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How to make a simple tray

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White rustic tray with name in wooden letters

Turn a simple tray and dollar store letters into a one-of-a-kind keepsake they’ll treasure forever!

Step-by-step tutorial

If you’re new to woodworking, this tray is a great first project because it’s a simple design. Don’t be surprised if people believe you’ve always worked with wood! Of course, personalizing it by adding someone’s name with wooden letters just upped the gift game, and that’s what I’ll show you, as well as how to make a simple tray!

This tray is 9″ x 13″, but the measurements can be easily changed.

Welcome! I’m Lisa from The Old Tree Cottage. I love designing simple trays that are vintage-inspired, meaning they look like they have been around forever and that they have a history. This tutorial is a good place to get your feet wet if you’ve never done woodworking.

Supplies

This post may contain affiliate links, which means I may receive a small commission at no cost to you if you make a purchase through a link.

Wood

  • 6- 13″ long Lath* strips for the bottom
  • 1- 4 ft long 1×2 for the sides and ends

Lath is my go-to wood for the base of my trays. It’s similar to a 1×2 but thinner by 3/8″, resulting in a lighter tray. It’s a little rough, which makes it perfect when making rustic decor. It was also not expensive. I bought mine in bundles of 10, 8 ft lengths at a hardware store. If you can’t find lath, you can use 1x2s, or if you’re able, rip a 2×4 on 1 1/2″ x 3/8″. You can also use lath for my wooden gift tags.

Everything else

Time to make a simple tray!

White rustic keepsake tray
Adding feet is so easy, but looks so fancy!

1. Cut the bottom, sides & end pieces

  1. Bottom: Cut 6 pieces of lath strips 13″ long
  2. Sides: Cut 2 pieces of 1×2, 11 1/2″ long
  3. Ends: 2 pieces of 1×2, 9″ long
  4. Feet: Set the chop saw to a 45-degree angle, place the 1×2 tall side up, on the 3″ mark and cut. (See photo below) Cut four pieces in total.
Cut four pieces of 1×2. One end will have a 45-degree angle.

2. Attach the sides to the ends to make a frame

Pay attention to how you hold the brad nailer! If you hold it on a bit of an angle pointing towards or away from the inside, you risk the nail poking out. If this happens, grab the nail with pliers and hold tightly, tapping the pliers with a hammer until the nail comes out. Fill the hole with wood filler and sand.

  1. Apply glue to one end of the 11 1/2″ side piece.
  2. Attach using 1 1/2″ brad nails.
  3. Repeat steps 1 & 2 for the other side, simultaneously gluing the remaining end pieces.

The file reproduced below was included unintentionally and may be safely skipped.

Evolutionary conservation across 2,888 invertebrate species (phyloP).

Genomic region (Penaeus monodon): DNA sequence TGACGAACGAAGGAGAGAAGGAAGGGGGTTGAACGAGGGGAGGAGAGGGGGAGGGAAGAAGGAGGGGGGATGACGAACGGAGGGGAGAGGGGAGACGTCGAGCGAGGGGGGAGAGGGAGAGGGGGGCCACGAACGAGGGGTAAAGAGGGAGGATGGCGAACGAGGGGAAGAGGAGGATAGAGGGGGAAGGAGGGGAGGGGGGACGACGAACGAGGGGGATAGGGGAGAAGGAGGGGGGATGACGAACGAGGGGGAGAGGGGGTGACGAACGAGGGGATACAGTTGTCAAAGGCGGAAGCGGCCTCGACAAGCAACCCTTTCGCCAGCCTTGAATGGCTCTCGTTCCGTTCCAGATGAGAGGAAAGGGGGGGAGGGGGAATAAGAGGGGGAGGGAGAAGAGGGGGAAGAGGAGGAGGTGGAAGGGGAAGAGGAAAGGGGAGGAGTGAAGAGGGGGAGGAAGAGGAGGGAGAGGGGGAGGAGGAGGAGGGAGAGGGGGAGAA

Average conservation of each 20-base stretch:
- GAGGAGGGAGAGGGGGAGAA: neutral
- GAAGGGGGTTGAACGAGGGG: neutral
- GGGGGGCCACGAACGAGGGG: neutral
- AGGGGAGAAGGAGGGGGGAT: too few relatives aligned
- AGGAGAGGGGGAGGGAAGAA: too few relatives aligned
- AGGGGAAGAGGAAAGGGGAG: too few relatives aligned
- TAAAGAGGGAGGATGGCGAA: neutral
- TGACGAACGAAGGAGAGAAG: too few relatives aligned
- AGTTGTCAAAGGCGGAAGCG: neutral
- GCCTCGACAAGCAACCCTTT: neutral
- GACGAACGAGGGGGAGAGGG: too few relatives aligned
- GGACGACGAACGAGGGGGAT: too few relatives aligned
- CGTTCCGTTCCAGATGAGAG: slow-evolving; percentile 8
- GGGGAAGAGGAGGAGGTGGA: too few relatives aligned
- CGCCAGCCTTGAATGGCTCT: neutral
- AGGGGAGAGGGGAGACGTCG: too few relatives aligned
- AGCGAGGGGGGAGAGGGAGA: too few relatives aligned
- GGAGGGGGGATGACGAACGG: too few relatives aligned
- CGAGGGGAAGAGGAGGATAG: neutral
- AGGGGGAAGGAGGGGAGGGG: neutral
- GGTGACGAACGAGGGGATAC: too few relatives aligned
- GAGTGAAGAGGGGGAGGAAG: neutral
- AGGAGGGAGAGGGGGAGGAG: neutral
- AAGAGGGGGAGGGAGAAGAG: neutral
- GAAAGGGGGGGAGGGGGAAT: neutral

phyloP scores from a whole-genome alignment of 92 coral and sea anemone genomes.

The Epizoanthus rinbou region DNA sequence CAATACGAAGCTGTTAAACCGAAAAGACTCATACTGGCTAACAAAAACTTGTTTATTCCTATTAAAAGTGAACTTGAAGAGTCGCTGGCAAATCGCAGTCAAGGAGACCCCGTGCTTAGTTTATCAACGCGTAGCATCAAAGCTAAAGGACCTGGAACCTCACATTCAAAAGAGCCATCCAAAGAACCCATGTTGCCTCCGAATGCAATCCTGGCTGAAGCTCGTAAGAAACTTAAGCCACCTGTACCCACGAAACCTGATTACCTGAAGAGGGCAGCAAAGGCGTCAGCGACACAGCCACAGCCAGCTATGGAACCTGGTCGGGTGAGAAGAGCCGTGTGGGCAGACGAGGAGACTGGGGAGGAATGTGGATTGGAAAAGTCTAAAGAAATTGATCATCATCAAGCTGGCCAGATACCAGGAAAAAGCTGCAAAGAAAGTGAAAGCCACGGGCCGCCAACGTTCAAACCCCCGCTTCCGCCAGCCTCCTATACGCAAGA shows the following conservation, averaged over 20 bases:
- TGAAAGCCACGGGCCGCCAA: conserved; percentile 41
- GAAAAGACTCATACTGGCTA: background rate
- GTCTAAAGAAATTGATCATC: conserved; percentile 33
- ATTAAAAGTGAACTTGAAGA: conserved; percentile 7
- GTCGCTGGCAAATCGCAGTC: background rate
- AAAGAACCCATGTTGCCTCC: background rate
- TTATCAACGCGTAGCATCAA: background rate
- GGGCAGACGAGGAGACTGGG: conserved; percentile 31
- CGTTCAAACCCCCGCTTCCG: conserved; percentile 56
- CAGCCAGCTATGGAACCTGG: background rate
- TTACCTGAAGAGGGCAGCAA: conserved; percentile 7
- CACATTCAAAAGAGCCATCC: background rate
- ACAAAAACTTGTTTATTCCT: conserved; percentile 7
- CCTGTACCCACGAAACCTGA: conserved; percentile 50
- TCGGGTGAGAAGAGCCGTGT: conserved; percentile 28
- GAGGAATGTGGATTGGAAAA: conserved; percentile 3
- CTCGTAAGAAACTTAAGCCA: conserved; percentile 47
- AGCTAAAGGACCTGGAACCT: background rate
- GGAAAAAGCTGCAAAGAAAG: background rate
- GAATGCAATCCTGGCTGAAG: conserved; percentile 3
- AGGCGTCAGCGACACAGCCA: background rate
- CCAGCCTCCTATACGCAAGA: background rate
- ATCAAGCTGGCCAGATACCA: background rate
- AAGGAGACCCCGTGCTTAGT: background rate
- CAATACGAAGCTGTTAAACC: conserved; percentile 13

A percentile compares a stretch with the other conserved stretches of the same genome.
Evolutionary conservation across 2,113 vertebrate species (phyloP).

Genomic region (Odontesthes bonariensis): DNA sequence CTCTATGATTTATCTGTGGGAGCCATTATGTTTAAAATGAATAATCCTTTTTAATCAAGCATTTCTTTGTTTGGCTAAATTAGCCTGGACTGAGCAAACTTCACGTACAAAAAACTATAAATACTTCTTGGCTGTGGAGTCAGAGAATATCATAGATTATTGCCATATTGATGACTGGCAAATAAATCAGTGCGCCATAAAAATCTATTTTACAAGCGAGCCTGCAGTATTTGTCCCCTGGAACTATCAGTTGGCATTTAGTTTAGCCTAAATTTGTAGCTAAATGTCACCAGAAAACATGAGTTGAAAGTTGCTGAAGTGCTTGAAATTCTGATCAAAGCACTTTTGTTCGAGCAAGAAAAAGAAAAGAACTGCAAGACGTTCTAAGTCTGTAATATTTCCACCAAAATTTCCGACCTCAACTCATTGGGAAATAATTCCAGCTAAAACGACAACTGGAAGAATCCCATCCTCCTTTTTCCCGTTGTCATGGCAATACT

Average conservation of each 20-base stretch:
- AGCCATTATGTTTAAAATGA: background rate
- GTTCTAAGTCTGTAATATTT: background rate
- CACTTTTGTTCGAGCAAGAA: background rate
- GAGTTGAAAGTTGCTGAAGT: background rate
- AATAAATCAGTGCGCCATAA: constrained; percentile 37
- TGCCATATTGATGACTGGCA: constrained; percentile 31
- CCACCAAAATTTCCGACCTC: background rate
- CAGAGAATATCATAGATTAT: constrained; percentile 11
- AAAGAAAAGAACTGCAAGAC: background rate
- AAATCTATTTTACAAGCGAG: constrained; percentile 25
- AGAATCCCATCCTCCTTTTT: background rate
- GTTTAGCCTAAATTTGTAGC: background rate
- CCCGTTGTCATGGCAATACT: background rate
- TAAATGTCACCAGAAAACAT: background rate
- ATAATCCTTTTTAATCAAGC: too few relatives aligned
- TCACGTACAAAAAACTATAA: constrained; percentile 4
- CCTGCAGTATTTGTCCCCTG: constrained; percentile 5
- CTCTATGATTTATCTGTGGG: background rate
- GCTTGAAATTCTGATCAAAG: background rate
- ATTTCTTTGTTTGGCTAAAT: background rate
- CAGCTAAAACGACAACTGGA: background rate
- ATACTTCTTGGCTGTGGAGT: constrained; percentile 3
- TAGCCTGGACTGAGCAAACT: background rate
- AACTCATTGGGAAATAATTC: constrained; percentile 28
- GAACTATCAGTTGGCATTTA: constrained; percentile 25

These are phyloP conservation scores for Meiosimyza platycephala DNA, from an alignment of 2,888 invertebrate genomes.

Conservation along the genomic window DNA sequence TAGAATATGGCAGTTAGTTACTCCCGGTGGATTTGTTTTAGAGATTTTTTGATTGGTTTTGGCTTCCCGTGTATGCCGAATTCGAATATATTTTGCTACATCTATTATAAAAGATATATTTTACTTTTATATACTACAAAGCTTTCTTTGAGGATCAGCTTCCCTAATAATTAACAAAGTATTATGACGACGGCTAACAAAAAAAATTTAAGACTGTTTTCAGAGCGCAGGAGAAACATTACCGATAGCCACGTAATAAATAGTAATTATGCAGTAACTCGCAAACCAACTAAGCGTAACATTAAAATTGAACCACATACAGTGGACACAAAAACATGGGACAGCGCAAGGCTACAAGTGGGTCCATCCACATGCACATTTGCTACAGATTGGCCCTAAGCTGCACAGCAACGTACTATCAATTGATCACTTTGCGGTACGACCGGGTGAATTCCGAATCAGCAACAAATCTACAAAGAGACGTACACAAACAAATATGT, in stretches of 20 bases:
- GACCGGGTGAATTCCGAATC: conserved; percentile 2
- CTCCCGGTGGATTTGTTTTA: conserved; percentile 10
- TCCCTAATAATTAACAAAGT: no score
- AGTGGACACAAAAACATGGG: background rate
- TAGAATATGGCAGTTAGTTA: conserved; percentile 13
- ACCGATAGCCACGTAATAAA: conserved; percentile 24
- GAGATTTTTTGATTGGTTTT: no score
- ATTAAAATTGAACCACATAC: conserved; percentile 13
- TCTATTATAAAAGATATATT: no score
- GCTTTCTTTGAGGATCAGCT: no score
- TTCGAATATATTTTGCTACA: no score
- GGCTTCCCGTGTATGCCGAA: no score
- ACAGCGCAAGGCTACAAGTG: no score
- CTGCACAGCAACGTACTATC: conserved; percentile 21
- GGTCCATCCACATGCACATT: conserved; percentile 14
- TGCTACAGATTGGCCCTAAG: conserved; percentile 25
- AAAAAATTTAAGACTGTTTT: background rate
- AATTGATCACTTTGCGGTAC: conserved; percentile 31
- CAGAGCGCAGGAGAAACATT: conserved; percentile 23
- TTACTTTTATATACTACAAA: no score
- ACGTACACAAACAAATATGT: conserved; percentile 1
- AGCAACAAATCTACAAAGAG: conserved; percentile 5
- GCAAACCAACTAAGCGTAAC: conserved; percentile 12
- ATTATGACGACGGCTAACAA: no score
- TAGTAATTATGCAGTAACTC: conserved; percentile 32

3. Attach the bottom strips of the tray to the frame

Each board on the base of the tray is glued together side by side, sitting snugly together. When dry, this will give the base of the tray strength.

  1. Before gluing the boards, round the edges slightly by sanding, giving a groove between the boards to give it definition.
  2. Apply an even layer of glue all around the base of the frame.
  3. The first bottom board will have glue on the edge that faces in toward the center of the tray.
  4. As you begin, you may find that the end pieces of the bottom aren’t even with the end of the tray. This means that your frame isn’t square. The simplest way to fix it is first to line up the first bottom board to one end and the side, then nail the end down. Next, push on the opposite corners of the frame until it lines up with the other end of the first bottom board. Once everything is lined up, attach with 1″ brad nails.
  5. Glue the edge of the next board, facing away from the first board. Make sure it fits snugly to the first board.
  6. Repeat step 4 for the rest of the boards, excluding the final outside board. It won’t need glue because the previous piece has glue.
  7. If you have gaps between the boards, fill them with glue and sprinkle a little sawdust. Sand while the glue is wet. If needed, run a nail gently between the boards to put a groove back into the boards.

4. Add the feet (Optional)

  1. Decide where you want to place the feet; slightly out, as in the picture top right, flush with the outside or slightly underneath. The choice is yours.
  2. Apply glue to the longest side of the foot.
  3. Hold in place and attach using 1″ brad nails ONLY along the outside edges. Repeat for the other sides.